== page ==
Isolation is a key strategy of abusers and it can put their victims in an incredibly difficult place. No friends or family, lack of access to money, limited ability to communicate with others – these are all common experiences of people who have been isolated in elder abuse scenarios. The logistical limitations can make it difficult to find a way out as they face the prospect of leaving alone without money, support or transport. Sustained support from services is required to overcome the barriers to leaving and help people re-establish themselves in safer circumstances.
Amos, in his 70s, had been married to Elizabeth for more than forty years. He had suffered a stroke twenty years earlier which resulted in permanent disabilities. Elizabeth exercised control over Amos and refused him any access to funds or his personal documents for years on end. He was entirely dependent upon her as a result. Throughout their marriage Amos experienced multiple forms of abuse by Elizabeth including physical, psychological, social and financial abuse. Having no access to bank accounts and identification, he was afraid and unable to take the practical steps to end the marriage safely, despite his wish to do so.
Elizabeth would not allow Amos to use the phone or attend outings other than as arranged by her. Amos had become socially isolated with the exception of his weekly attendance at a respite centre. Fortunately, a worker at the respite centre referred Amos to Caxton’s Seniors Legal and Support Service (SLASS) after they noticed an injury on Amos.
Caxton Legal Centre’s Seniors Legal and Support Service provided help to Amos over three years. At some stages social work help was most relevant, such as when creating the safety plan to escape abuse. At other points legal assistance was vital, such as when negotiating for Amos in relation to property settlement after separation.
The SLASS lawyer and social worker met with Amos at a safe place. The lawyer provided Amos with comprehensive legal advice in relation to domestic violence and divorce. Amos was at risk of further harm in the home, but in order to leave Elizabeth he needed to be able to access a new residence independently – something on the ground floor was needed in order to meet his needs.
Amos had no access to income or savings for bond money, rent, furniture or removal costs and was extremely fearful that if he tried to access any funds from the joint accounts Elizabeth would discover his plan to leave and that her abuse would escalate.
Through collaboration with the respite centre and intricate safety planning, the SLASS social worker assisted Amos to pack and move his belongings without alerting Elizabeth of his intention to leave.
Because of Amos’ dire financial status SLASS utilised funds from the Vera Raymer Trust Fund to set up and secure appropriate rental accommodation. Without access to emergency funds such as this, the prospects of Amos escaping to safety were extremely limited.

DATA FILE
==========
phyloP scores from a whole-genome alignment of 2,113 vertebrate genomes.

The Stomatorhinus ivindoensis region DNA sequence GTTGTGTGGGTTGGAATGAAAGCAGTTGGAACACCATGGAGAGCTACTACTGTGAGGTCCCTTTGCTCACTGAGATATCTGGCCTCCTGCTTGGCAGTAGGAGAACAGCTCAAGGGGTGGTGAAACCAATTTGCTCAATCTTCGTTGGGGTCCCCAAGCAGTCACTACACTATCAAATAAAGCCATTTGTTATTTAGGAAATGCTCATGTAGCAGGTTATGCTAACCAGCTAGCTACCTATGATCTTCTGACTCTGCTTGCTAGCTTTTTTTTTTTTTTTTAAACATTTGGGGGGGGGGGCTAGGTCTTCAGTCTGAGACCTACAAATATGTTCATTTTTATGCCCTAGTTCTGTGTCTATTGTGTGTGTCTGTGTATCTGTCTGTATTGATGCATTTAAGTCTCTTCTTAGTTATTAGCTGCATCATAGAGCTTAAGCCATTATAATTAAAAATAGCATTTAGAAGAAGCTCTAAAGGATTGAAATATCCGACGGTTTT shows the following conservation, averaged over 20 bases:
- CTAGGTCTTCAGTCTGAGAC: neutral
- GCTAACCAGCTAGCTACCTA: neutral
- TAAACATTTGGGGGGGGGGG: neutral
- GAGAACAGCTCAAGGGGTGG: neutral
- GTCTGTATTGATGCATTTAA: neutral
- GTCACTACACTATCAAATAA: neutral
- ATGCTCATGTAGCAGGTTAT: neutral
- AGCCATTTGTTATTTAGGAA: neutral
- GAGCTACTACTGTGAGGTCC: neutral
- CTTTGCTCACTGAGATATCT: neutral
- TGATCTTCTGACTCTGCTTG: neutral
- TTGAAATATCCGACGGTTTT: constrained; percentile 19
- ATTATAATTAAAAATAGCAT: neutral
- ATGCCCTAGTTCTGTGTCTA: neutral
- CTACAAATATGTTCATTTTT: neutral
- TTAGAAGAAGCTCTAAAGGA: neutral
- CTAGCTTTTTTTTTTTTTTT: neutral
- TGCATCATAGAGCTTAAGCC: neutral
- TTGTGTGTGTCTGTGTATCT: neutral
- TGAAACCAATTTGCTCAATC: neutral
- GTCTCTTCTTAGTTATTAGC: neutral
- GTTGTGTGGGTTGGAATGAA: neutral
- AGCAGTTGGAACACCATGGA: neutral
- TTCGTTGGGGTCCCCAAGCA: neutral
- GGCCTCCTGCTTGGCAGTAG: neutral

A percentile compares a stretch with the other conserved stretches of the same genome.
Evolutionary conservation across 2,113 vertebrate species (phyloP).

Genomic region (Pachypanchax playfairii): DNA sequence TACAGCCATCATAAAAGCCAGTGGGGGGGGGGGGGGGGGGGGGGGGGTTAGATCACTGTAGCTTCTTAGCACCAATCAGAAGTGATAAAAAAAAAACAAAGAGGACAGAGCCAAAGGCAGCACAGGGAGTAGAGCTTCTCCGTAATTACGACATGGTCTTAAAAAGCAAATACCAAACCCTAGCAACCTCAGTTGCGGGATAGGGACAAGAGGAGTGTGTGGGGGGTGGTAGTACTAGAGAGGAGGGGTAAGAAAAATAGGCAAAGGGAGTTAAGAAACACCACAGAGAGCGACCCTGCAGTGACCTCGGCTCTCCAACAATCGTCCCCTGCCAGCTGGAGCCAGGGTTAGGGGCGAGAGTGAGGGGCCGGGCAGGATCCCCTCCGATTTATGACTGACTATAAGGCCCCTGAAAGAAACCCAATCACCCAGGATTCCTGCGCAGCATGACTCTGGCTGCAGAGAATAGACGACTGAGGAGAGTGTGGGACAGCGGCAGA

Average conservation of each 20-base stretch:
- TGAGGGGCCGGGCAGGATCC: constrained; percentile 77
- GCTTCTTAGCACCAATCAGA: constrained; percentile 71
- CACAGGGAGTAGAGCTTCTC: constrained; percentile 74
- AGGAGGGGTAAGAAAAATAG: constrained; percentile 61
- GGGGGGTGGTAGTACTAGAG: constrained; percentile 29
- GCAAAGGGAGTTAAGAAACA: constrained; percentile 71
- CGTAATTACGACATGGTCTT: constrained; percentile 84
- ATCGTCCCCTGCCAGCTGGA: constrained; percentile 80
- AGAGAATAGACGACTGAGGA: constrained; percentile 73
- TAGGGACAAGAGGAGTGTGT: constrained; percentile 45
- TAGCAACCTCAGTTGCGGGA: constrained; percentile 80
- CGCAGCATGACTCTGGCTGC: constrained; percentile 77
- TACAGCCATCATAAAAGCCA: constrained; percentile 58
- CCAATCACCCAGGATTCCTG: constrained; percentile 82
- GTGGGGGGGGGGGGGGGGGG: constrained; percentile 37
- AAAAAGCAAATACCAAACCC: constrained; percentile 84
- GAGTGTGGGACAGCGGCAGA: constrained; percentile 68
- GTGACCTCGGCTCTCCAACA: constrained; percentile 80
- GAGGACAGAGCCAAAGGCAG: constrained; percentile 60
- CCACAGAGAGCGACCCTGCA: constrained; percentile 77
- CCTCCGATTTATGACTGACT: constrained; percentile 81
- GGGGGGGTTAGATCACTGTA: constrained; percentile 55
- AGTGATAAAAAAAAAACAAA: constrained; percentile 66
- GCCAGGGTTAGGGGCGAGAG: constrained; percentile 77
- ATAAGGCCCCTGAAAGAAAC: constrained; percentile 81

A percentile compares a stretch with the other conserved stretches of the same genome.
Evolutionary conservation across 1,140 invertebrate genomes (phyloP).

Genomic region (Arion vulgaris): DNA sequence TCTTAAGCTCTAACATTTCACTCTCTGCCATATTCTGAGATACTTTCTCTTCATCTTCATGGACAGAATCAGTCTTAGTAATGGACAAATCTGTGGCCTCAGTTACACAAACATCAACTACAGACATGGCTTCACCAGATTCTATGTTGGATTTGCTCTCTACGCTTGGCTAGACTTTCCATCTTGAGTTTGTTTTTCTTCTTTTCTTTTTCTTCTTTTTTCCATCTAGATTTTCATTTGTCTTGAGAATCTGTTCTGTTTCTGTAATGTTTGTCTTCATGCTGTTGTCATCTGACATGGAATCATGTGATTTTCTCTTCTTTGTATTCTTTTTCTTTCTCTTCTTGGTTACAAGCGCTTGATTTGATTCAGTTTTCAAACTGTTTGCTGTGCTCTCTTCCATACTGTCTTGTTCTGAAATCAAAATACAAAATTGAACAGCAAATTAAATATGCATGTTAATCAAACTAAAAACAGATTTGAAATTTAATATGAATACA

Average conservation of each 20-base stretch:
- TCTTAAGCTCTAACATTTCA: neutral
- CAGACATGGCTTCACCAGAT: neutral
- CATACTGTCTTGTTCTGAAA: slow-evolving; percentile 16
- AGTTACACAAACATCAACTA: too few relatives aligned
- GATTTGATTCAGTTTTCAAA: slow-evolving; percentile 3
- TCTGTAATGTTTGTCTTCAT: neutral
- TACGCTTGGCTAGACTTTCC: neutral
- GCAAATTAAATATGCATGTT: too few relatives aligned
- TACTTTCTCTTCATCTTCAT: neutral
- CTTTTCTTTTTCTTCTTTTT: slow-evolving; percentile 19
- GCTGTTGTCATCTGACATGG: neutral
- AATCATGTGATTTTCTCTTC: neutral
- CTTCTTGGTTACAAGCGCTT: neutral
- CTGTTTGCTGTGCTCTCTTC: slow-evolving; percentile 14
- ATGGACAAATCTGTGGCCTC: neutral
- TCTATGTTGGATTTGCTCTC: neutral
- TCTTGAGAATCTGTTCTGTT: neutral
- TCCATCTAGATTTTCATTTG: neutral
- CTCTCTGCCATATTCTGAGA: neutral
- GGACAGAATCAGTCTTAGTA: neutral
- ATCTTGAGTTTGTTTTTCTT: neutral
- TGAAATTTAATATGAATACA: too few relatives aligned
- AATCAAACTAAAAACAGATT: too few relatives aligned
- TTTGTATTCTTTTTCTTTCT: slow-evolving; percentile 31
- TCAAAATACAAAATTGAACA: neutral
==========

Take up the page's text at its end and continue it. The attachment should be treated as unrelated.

The SLASS social worker then provided extensive practical support and advocacy to assist Amos to establish himself and remove Elizabeth from key financial and administrative gatekeeping roles.
Amos settled into his new rental property and expressed great satisfaction with his independence.
The SLASS lawyer communicated with Elizabeth on Amos’ behalf and informed her of his intention to seek divorce. The lawyer negotiated with Elizabeth and subsequently her lawyer released some interim funds from the joint bank account to assist Amos in the short term.
Amos was concerned about the effect the divorce would have on his already strained relationships with his adult children. He wished to pursue a non-litigious property settlement in a manner that would preserve these.
The SLASS lawyer then assisted by providing full legal representation to Amos. This included legal advice about how the matrimonial property could be divided to achieve a just and equitable settlement. SLASS was responsive to Amos’ needs in a manner that a conventional law firm may not have been. Many visits to Amos in his home were made throughout this process as his mobility was limited by his disability. The SLASS lawyer proceeded with particular regard for Amos’ wish to preserve his relationships with his children.
SLASS were successful in achieving an outcome that would provide for Amos’s future needs. Amos is now in a position to buy a property to live in that is accessible and also has additional funds to support him in the future.
Without Caxton’s assistance Amos would likely have remained socially isolated and under the control of his spouse. He would have had difficulty exiting his home without the help of the social worker and challenges accessing legal help without the flexible support that SLASS could provide, such as regular home visits.
Amos is deeply grateful for the three years of assistance he received from SLASS and is now able to live a safer and more independent existence.
Property Division when couples separate
Property has a very broad meaning at law and includes everything that is capable of being owned. Assets, such as the family home, blocks of land, bank accounts, furniture, cars, shares and interests in business are all property.
Ordinarily, property is owned by the party in whose name the property is registered. The Family Law Act 1975 (Cth) provides the Federal Circuit and Family Court of Australia with wide powers to make orders in relation to the property of the parties to a relationship, including altering existing property rights and also to issue injunctions to protect property until a final order is made.
The family law courts draw a distinction between property and financial resources. Property is capable of being distributed between the parties by way of property settlement on the breakdown of a relationship, while financial resources are not.
Read more about property division on Caxton’s Queensland Law Handbook website.